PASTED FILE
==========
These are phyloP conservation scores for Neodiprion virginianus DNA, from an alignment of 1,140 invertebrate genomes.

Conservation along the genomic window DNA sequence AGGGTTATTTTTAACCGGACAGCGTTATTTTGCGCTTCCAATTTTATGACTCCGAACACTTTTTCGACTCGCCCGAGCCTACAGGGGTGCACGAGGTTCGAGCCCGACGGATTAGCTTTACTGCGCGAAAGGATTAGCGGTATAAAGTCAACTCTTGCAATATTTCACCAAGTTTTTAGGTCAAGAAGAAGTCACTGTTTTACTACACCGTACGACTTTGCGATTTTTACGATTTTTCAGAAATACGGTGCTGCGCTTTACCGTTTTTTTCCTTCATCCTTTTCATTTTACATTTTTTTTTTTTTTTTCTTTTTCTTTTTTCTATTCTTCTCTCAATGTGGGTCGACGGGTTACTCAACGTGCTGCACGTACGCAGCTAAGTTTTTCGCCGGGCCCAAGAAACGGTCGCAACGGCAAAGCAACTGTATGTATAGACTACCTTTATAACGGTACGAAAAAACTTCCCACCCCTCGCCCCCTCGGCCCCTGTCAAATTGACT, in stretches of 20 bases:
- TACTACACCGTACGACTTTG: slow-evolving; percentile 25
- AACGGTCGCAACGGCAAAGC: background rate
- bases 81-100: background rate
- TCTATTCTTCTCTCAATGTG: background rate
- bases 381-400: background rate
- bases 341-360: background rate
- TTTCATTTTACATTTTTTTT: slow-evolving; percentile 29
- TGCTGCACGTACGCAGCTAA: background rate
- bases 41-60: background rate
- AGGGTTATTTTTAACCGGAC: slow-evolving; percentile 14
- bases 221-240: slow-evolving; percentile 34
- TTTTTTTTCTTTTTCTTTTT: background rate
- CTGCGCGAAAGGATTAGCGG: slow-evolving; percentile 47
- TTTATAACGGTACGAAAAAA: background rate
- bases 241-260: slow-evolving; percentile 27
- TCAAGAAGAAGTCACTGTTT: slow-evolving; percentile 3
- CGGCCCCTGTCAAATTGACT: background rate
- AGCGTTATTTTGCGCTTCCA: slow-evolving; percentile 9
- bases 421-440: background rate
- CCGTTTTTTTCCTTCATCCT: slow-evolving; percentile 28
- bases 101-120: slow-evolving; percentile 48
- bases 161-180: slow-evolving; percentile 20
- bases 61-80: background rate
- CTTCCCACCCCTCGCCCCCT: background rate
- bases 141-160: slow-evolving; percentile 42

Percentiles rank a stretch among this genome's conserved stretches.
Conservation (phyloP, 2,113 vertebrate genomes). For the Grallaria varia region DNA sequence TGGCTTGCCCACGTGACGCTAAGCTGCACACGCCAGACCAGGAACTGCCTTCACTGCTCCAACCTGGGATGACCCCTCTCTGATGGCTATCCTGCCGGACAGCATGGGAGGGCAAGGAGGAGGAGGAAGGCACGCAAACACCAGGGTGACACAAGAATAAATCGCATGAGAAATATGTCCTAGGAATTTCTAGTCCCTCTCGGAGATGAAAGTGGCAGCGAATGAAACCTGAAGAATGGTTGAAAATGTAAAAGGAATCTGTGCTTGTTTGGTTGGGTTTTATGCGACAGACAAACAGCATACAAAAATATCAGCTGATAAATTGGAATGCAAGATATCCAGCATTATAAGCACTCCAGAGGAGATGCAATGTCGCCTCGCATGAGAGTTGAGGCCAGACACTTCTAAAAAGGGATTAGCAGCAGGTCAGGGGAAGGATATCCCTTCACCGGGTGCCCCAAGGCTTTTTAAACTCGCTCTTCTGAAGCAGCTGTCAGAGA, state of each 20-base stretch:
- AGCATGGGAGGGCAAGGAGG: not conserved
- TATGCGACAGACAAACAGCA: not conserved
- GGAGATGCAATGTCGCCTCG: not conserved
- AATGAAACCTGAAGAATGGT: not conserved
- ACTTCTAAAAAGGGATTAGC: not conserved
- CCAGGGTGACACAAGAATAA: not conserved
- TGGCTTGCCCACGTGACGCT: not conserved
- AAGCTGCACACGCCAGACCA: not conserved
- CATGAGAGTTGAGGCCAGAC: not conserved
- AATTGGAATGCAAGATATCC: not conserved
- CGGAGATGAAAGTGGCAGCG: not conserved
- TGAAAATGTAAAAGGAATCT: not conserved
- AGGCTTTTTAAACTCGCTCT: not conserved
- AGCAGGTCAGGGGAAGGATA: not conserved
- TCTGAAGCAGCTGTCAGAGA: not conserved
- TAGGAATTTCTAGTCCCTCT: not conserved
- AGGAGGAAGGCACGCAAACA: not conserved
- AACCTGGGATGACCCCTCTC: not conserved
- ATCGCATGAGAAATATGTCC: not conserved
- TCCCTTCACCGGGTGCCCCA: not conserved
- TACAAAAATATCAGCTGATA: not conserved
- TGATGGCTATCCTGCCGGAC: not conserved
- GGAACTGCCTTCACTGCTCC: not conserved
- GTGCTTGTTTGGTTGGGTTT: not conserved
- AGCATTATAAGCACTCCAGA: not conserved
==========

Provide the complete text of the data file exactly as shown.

These are phyloP conservation scores for Neodiprion virginianus DNA, from an alignment of 1,140 invertebrate genomes.

Conservation along the genomic window DNA sequence AGGGTTATTTTTAACCGGACAGCGTTATTTTGCGCTTCCAATTTTATGACTCCGAACACTTTTTCGACTCGCCCGAGCCTACAGGGGTGCACGAGGTTCGAGCCCGACGGATTAGCTTTACTGCGCGAAAGGATTAGCGGTATAAAGTCAACTCTTGCAATATTTCACCAAGTTTTTAGGTCAAGAAGAAGTCACTGTTTTACTACACCGTACGACTTTGCGATTTTTACGATTTTTCAGAAATACGGTGCTGCGCTTTACCGTTTTTTTCCTTCATCCTTTTCATTTTACATTTTTTTTTTTTTTTTCTTTTTCTTTTTTCTATTCTTCTCTCAATGTGGGTCGACGGGTTACTCAACGTGCTGCACGTACGCAGCTAAGTTTTTCGCCGGGCCCAAGAAACGGTCGCAACGGCAAAGCAACTGTATGTATAGACTACCTTTATAACGGTACGAAAAAACTTCCCACCCCTCGCCCCCTCGGCCCCTGTCAAATTGACT, in stretches of 20 bases:
- TACTACACCGTACGACTTTG: slow-evolving; percentile 25
- AACGGTCGCAACGGCAAAGC: background rate
- bases 81-100: background rate
- TCTATTCTTCTCTCAATGTG: background rate
- bases 381-400: background rate
- bases 341-360: background rate
- TTTCATTTTACATTTTTTTT: slow-evolving; percentile 29
- TGCTGCACGTACGCAGCTAA: background rate
- bases 41-60: background rate
- AGGGTTATTTTTAACCGGAC: slow-evolving; percentile 14
- bases 221-240: slow-evolving; percentile 34
- TTTTTTTTCTTTTTCTTTTT: background rate
- CTGCGCGAAAGGATTAGCGG: slow-evolving; percentile 47
- TTTATAACGGTACGAAAAAA: background rate
- bases 241-260: slow-evolving; percentile 27
- TCAAGAAGAAGTCACTGTTT: slow-evolving; percentile 3
- CGGCCCCTGTCAAATTGACT: background rate
- AGCGTTATTTTGCGCTTCCA: slow-evolving; percentile 9
- bases 421-440: background rate
- CCGTTTTTTTCCTTCATCCT: slow-evolving; percentile 28
- bases 101-120: slow-evolving; percentile 48
- bases 161-180: slow-evolving; percentile 20
- bases 61-80: background rate
- CTTCCCACCCCTCGCCCCCT: background rate
- bases 141-160: slow-evolving; percentile 42

Percentiles rank a stretch among this genome's conserved stretches.
Conservation (phyloP, 2,113 vertebrate genomes). For the Grallaria varia region DNA sequence TGGCTTGCCCACGTGACGCTAAGCTGCACACGCCAGACCAGGAACTGCCTTCACTGCTCCAACCTGGGATGACCCCTCTCTGATGGCTATCCTGCCGGACAGCATGGGAGGGCAAGGAGGAGGAGGAAGGCACGCAAACACCAGGGTGACACAAGAATAAATCGCATGAGAAATATGTCCTAGGAATTTCTAGTCCCTCTCGGAGATGAAAGTGGCAGCGAATGAAACCTGAAGAATGGTTGAAAATGTAAAAGGAATCTGTGCTTGTTTGGTTGGGTTTTATGCGACAGACAAACAGCATACAAAAATATCAGCTGATAAATTGGAATGCAAGATATCCAGCATTATAAGCACTCCAGAGGAGATGCAATGTCGCCTCGCATGAGAGTTGAGGCCAGACACTTCTAAAAAGGGATTAGCAGCAGGTCAGGGGAAGGATATCCCTTCACCGGGTGCCCCAAGGCTTTTTAAACTCGCTCTTCTGAAGCAGCTGTCAGAGA, state of each 20-base stretch:
- AGCATGGGAGGGCAAGGAGG: not conserved
- TATGCGACAGACAAACAGCA: not conserved
- GGAGATGCAATGTCGCCTCG: not conserved
- AATGAAACCTGAAGAATGGT: not conserved
- ACTTCTAAAAAGGGATTAGC: not conserved
- CCAGGGTGACACAAGAATAA: not conserved
- TGGCTTGCCCACGTGACGCT: not conserved
- AAGCTGCACACGCCAGACCA: not conserved
- CATGAGAGTTGAGGCCAGAC: not conserved
- AATTGGAATGCAAGATATCC: not conserved
- CGGAGATGAAAGTGGCAGCG: not conserved
- TGAAAATGTAAAAGGAATCT: not conserved
- AGGCTTTTTAAACTCGCTCT: not conserved
- AGCAGGTCAGGGGAAGGATA: not conserved
- TCTGAAGCAGCTGTCAGAGA: not conserved
- TAGGAATTTCTAGTCCCTCT: not conserved
- AGGAGGAAGGCACGCAAACA: not conserved
- AACCTGGGATGACCCCTCTC: not conserved
- ATCGCATGAGAAATATGTCC: not conserved
- TCCCTTCACCGGGTGCCCCA: not conserved
- TACAAAAATATCAGCTGATA: not conserved
- TGATGGCTATCCTGCCGGAC: not conserved
- GGAACTGCCTTCACTGCTCC: not conserved
- GTGCTTGTTTGGTTGGGTTT: not conserved
- AGCATTATAAGCACTCCAGA: not conserved